Fitness Blog

Fitness PR – Prepping Trainers for a Guest Appearance

FitnessPR MasonBendewald BrettHobel

Knowing how to talk about your business is a MUST for any industry leader but all the more so for fitness industry experts. With so much competition in the arena it’s important to make your fitness program stand out – but how?  Should you be discussing experience? achievement? your vision for the future? For someone aspiring to be a high profile trainer and/or create some serious attention for their fitness program there’s quite a bit to think about when discussing your field.  Mason Bendewald, Chief Production Officer at DailyBurn has worked with trainers at all stages from globally recognized names like Tony Horton to clients just starting out.  Mason has helped to craft some of the most recognizable programs in the world of home fitness and today he gives us some tips on fitness PR for trainers.

What are the 2 most important things to touch on when discussing your fitness program with the media?

Make sure you are answering these two questions:

  • What’s my unique point of view and philosophy?
  • What are the main benefits of my program?

What are the 2 biggest mistakes people make when it comes to talking about their fitness program?

  • They say “I’m passionate about fitness”. It’s the most overused phrase in the industry… Don’t say it. Show it in your actions.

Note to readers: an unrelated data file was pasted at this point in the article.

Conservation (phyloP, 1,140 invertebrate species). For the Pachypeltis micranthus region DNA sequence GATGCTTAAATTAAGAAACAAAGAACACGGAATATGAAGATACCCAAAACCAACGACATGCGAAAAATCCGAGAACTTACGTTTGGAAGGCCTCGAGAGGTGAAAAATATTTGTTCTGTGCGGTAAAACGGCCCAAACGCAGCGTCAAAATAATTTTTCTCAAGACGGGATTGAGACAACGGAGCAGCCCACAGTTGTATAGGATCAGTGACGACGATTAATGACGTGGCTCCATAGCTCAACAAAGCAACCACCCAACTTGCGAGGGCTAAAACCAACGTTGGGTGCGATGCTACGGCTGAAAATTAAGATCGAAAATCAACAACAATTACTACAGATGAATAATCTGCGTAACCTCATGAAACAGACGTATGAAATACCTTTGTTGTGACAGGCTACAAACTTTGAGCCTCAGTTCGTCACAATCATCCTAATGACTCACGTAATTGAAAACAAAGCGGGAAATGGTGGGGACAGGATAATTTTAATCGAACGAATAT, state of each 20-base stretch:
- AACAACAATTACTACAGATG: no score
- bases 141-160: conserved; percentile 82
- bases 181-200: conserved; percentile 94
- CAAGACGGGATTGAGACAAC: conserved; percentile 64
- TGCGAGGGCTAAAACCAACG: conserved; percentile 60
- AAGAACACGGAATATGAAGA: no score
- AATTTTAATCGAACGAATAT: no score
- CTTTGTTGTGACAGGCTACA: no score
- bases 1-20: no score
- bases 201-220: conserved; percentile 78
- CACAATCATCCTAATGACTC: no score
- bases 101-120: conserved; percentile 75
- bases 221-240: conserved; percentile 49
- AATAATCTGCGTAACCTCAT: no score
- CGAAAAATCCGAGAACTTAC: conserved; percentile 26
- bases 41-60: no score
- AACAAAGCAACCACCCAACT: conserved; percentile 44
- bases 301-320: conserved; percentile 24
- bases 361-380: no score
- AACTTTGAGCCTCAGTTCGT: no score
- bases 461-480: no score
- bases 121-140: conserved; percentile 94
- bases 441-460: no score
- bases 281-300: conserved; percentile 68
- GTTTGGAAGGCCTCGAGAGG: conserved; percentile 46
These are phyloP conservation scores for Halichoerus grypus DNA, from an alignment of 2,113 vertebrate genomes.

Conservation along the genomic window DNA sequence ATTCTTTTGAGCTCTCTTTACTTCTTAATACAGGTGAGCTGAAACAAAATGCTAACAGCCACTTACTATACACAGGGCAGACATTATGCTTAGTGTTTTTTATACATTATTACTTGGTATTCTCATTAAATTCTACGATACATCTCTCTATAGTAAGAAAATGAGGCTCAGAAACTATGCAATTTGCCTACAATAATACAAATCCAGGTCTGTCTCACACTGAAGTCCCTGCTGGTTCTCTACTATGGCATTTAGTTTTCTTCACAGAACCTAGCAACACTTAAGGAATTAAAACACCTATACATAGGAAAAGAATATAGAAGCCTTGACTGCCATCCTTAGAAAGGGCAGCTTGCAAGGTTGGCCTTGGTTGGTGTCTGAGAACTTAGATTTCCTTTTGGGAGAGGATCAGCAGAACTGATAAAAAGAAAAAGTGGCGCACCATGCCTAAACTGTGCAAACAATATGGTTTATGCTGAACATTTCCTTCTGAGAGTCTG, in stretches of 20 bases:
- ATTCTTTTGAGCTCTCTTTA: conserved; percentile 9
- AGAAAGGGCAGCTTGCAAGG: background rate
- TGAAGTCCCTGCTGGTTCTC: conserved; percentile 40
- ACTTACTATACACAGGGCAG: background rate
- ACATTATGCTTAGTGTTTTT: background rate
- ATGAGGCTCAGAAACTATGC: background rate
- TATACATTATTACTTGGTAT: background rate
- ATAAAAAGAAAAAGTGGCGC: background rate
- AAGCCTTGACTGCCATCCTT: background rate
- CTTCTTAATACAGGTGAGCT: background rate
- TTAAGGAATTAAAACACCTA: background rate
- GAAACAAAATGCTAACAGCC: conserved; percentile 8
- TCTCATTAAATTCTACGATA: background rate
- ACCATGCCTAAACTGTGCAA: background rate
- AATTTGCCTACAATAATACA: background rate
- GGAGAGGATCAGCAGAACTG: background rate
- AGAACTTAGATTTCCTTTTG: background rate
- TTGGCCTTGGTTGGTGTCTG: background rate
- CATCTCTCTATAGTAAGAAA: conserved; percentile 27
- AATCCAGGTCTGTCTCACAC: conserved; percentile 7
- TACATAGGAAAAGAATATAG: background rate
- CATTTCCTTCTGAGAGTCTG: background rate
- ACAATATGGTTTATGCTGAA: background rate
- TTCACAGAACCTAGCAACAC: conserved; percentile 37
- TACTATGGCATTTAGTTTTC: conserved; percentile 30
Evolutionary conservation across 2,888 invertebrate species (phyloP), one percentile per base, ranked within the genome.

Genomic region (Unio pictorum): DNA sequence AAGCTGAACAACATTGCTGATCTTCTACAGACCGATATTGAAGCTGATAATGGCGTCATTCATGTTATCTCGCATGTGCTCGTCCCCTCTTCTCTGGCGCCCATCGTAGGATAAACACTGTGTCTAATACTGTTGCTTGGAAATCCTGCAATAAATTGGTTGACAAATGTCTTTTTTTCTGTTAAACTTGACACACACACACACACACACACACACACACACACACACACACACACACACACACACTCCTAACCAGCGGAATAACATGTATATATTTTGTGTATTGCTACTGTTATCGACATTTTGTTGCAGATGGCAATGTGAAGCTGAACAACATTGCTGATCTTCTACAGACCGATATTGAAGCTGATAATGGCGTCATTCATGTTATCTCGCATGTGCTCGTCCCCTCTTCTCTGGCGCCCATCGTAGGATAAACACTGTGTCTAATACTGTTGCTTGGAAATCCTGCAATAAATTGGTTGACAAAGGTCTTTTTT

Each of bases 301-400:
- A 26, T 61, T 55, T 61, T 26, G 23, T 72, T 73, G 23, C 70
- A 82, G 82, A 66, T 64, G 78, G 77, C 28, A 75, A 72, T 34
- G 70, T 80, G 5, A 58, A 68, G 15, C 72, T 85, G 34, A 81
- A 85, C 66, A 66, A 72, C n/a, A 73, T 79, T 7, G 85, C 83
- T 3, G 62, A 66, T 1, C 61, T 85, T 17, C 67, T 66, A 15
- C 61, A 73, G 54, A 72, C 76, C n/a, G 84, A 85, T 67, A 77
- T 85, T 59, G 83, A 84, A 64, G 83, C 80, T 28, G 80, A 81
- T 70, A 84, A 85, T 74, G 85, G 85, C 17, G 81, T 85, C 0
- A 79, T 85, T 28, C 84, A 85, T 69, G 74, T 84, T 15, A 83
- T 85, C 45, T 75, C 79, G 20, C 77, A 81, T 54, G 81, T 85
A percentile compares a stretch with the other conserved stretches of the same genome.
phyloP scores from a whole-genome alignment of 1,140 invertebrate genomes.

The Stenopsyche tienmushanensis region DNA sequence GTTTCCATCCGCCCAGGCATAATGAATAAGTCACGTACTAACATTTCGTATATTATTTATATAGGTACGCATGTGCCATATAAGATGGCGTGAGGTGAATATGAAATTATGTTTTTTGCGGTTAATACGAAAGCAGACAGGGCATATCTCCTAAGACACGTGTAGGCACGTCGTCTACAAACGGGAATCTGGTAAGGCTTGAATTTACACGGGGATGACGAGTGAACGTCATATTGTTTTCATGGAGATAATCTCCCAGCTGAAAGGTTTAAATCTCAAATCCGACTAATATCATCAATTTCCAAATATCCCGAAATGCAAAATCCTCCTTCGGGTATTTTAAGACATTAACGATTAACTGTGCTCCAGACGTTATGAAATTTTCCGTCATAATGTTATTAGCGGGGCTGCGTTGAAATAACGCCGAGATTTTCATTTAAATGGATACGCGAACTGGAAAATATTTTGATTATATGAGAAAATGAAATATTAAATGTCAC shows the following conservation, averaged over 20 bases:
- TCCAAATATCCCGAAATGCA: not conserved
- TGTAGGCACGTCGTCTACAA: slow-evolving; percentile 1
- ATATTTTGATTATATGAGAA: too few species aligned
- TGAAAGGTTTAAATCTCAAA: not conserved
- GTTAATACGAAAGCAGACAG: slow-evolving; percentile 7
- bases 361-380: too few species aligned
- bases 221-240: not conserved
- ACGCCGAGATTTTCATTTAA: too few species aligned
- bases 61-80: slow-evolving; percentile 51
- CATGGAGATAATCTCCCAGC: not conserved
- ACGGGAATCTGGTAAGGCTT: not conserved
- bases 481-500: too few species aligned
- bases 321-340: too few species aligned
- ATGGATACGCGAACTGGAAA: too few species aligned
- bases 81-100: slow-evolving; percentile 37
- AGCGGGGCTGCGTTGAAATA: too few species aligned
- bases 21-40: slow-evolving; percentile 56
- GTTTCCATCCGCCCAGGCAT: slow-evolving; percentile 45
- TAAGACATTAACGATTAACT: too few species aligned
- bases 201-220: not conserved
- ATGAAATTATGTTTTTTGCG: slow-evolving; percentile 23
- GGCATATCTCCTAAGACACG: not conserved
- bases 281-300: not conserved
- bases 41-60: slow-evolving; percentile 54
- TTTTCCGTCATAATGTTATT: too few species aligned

• They use big words – if you mean “lower back” say that, not “Latissimus Dorsi.” If you’re talking to other fitness industry leaders you might use bigger text book words – otherwise keep it simple. Today’s audiences come from every corner of the country if not the world. They are listening to you because you have something they don’t – experience – but that doesn’t mean you need to impress them with big words. Rather, you need to connect with them on their level. That is how you win fans.

In addition to directing several new workouts for DailyBurn you’ve also been producing and hosting the DailyBurn FitMinute segments for I Heart Radio. Each week you “talk fitness” with a new guest. What advice to you have for trainers prepping for a guest appearance?

  • Understand that you have a limited amount of time. A good writer will tell you that real writing starts when the editing begins – the same is true here. Know what’s important.
  • Think about what you’re going to say and how you’re going to illustrate it before you’re on the air. This is especially key if you have the opportunity to do a radio or a podcast because you can’t just jump and say “let me demonstrate.” Don’t forget to always keep asking yourself “who’s my audience?”
  • SHOW your passions and expertise. I want to talk to people about something they are experts in and as a producer I try to pick topics that align with a particular guest’s area of expertise.  For instance, I did an interview with Brett Hobel who’s got a background in Capoeria, a martial art that was designed and disguised as “dance” by Brazilian slaves. It’s a great topic and I know Brett would speak passionately about it because he goes to Brazil ever year for the World Games. When you’re passionate about something people can hear it in your voice. Your experience shines through.

But what happens if you find yourself locked in a discussion outside your area of expertise?

If you’re being interviewed and you find yourself in this situation make sure you don’t talk as an authority unless you are one – there’s nothing wrong with saying you don’t have experience in a specific field. Honesty is the best quality.

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